The 2016 Raindance Film Festival takes place in London from Wednesday 21st September to Sunday 2nd October, showcasing web series, VR shorts and indie films from around the world. We take a look at some of the movies screening, from those in search of distribution to those heading soon to VOD.
Don’t Knock Twice
Hot on the heels of The Machine, which premiered at Raindance in 2014, director Caradog James returns with horror movie Don’t Knock Twice – and when it comes to crafting high-quality genre flicks, he’s two for two.
The film centres on Chloe, a young woman who finds herself pursued by a supernatural curse, after she and a friend visit the the abandoned house thought to belong to the local witch.
What follows is somewhere between knock-down-ginger to Drag Me to Hell, as Caradog proves himself an adept horror director, his camera moving with the unpredictable eeriness of Sam Raimi and his effects carrying the practical creepiness of David Cronenberg – it’s only a matter of minutes until we get our first genuinely heart-stopping encounter with our spooky spectre, as the director repeatedly uses everyday objects, from hallway lights to kitchen sinks, to kickstart set pieces.
But the script, by Mark Huckerby and Nick Ostler, keeps the focus away from the quiet-quiet-bang jump scares, instead focusing on the relationship between Chloe and her mum, who wants to reconnect with her daughter after years apart. This is less a horror story and more a mother-daughter drama, in which the biggest fear is them being separated.
Lucy Boynton, who dazzled as Raphina in Sing Street, is just as good here, while Katee Sackhoff, an actor who excels at playing hardened types, revels in the chance to play soft and vulnerable. Together, they inject heart into this urban legend, while Nick Moran ensures there’s more to his grizzled cop investigating the crimes than a mere stereotype. The result is one of the best mother-child horror movies since The Orphanage.
Don’t Knock Twice will be released in the UK in early 2017.
If you’ve never been to Belgrade, go. It’s a fascinating place, almost split in two: on the one hand, buildings that still have holes in them from past conflict and a fortress that has been turned into a park; on the other, a vibrant nightlife and a friendly young population, plus a you-have-to-see-it-to-believe-it restaurant owned by Novak Djokovic.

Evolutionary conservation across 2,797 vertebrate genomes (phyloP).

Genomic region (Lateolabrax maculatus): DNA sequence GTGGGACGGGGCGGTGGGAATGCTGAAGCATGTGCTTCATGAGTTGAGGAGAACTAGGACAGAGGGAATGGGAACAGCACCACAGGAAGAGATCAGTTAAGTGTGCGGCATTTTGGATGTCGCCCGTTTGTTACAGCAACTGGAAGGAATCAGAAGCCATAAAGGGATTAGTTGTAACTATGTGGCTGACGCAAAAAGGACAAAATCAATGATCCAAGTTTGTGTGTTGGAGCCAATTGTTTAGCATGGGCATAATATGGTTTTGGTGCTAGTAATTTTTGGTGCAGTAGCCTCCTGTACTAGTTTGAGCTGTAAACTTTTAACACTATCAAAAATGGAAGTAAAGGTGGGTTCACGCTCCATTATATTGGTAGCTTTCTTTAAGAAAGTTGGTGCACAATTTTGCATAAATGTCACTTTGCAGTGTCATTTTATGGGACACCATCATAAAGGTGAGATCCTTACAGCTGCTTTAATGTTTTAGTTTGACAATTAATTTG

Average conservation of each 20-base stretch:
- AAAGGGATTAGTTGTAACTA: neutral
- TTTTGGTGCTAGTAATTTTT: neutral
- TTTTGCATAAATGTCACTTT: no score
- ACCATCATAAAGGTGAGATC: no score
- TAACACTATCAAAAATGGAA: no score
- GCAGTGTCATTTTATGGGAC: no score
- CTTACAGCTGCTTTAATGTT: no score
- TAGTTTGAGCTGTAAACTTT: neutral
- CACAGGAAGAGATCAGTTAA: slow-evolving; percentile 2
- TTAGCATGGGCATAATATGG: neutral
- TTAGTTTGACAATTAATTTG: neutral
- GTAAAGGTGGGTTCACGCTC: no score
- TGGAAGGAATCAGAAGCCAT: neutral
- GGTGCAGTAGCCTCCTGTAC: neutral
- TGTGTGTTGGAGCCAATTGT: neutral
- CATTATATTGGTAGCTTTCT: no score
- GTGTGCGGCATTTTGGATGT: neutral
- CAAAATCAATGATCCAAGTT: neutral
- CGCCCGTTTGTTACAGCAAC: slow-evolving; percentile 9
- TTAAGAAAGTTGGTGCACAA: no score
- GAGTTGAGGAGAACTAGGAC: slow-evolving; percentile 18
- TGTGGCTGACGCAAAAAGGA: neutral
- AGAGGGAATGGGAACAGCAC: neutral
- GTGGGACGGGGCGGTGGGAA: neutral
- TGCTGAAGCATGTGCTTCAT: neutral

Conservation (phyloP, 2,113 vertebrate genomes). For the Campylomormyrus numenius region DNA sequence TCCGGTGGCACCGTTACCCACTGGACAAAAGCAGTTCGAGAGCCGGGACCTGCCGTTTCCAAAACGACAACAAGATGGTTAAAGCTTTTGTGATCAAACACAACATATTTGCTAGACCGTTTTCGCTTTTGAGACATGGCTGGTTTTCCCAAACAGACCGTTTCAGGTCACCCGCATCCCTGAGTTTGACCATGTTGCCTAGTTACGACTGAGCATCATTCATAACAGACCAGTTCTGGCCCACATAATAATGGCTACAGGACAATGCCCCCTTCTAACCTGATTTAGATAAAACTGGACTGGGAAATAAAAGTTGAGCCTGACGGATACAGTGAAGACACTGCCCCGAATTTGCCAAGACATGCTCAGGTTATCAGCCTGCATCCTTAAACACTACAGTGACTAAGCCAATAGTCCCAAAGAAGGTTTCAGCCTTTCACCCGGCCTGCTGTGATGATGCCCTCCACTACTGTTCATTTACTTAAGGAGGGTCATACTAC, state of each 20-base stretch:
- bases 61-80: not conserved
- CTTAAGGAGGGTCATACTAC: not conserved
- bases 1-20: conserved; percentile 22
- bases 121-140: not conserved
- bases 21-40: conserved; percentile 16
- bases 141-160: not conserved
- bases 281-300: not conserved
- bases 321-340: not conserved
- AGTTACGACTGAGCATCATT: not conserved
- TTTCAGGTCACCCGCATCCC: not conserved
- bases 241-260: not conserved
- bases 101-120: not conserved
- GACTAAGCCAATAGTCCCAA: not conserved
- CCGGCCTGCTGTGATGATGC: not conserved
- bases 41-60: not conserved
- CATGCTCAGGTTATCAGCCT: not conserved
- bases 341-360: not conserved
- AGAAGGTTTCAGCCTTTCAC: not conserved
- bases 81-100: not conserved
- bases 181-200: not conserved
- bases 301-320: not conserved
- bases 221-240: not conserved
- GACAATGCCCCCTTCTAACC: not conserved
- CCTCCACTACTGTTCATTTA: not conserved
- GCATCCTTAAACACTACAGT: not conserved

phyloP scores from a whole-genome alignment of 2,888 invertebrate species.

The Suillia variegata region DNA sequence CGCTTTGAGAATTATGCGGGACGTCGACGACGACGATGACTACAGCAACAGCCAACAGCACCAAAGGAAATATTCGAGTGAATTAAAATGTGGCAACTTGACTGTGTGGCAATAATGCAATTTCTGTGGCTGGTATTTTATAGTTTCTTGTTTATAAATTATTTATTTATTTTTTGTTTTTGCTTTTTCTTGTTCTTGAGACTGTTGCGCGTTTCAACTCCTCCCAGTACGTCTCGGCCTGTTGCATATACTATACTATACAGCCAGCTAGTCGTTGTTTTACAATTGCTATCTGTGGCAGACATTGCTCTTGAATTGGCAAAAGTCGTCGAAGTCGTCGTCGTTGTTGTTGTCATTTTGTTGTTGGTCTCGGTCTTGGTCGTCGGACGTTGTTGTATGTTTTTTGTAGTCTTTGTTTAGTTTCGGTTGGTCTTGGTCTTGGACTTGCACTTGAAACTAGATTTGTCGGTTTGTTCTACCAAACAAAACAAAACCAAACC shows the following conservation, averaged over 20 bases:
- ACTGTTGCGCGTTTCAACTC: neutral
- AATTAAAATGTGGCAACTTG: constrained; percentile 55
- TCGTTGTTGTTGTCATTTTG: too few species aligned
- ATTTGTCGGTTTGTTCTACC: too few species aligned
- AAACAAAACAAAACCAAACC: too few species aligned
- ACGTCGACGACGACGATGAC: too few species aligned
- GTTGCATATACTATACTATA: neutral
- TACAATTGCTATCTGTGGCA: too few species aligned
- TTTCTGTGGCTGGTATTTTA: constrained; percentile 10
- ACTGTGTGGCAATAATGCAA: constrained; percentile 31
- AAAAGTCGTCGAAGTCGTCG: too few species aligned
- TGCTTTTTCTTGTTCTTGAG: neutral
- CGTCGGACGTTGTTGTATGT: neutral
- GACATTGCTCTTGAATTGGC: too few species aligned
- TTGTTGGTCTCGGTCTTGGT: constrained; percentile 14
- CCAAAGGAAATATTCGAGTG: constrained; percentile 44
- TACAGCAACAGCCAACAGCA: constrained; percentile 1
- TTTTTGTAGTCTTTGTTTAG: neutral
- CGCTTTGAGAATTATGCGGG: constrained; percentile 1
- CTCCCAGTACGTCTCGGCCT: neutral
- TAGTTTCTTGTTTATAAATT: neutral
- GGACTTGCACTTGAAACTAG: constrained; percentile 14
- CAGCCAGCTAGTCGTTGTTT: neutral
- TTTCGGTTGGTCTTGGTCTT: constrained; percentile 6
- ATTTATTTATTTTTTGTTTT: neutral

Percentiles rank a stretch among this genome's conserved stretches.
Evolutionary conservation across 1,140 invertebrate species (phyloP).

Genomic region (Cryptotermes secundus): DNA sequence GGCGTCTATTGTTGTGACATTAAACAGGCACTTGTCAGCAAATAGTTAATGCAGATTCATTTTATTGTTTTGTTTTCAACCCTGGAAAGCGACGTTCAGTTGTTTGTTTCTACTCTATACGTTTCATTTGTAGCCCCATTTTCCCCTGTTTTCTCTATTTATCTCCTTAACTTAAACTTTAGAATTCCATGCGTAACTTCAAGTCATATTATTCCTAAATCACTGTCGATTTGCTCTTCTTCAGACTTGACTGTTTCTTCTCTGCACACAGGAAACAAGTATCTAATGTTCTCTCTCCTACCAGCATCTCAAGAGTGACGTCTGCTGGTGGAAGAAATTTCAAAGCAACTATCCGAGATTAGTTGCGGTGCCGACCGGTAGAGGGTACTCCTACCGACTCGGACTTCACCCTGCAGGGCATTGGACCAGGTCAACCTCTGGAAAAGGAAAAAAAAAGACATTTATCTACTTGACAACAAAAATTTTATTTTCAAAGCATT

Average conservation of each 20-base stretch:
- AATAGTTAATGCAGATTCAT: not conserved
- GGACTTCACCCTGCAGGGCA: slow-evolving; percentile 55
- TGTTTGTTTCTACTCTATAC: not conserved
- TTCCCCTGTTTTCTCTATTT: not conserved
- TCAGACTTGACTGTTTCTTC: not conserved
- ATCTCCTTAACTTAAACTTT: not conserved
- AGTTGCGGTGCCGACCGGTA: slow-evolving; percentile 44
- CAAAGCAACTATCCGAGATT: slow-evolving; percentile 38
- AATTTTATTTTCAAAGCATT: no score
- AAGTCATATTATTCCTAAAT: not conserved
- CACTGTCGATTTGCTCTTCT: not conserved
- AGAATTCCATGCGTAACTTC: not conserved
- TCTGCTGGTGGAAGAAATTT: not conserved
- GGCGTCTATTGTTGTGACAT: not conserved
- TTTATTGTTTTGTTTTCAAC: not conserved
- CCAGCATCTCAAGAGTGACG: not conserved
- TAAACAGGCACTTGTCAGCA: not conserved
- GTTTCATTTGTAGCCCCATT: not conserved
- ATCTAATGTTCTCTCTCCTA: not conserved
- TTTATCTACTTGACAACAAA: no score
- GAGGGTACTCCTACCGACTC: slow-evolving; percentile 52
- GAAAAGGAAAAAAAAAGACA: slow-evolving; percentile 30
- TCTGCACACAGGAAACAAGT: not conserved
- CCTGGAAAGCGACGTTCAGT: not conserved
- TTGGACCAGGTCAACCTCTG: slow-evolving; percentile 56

Serbian cinema, what little we get of it in the UK, is the kind of thing you often associate with the former, with movies concerned with its history and local culture (see the rather lovely basketball flick, We Will Be World Champions). Incarnation, though, is a lightning bolt from the latter – a film that’s less concerned with heritage and more with getting the hairs to stand up on the back of your neck. Playing out like Edge of Tomorrow meets Collateral, it sees a guy (Stojan Đorđević) wake up on a bench with amnesia in the middle of the city, only for a group of assassins to kill him. Seconds later, he wakes up on the bench again. And the same thing happens over and over.
Đorđević is wonderfully charismatic, conveying his character’s confusion and gradual recollection of why this is taking place with almost zero dialogue whatsoever. Director Filip Kovacevic, meanwhile, plans out his web of timelines expertly, peppering each loop with just enough variety to keeps things surprising. The action is bone-crunchingly impressive, from on-foot chases to stairwell punch-ups – and behind it all, the capital’s backdrop adds its own distinct atmosphere. The result is a thrilling display of new talent – and proof that the country’s relatively unseen cinema can wow audiences here. Not bad for a director’s debut feature. Incarnation has the high-concept and excitement of a Hollywood thriller, but make no mistake: it comes from Serbia.
Noma: Forgiving Apartheid
Noma Dumezweni is a name that a growing number of theatregoers will recognise in the UK, thanks to her starring role as Hermione Granger in Harry Potter and the Cursed Child. What is less known, though, is her own story: when she was a child, she fled apartheid South Africa with her mother, but she finds herself returning, as her play (in which she played psychologist Pumla Gobodo-Madikizela, who once interviewed South African cop-turned-murderer Eugene De Kock) heads to her home country. Director Sarah Townsend captures her memories and her homecoming with sensitivity and insight, as we watch her reunite with her activist father – and the personal story has a pertinence to modern politics that carries far bigger weight than its 40-minute runtime suggests. Close-ups of Dumezweni’s expressive face speak volumes.
For our full coverage of Raindance 2016, click here.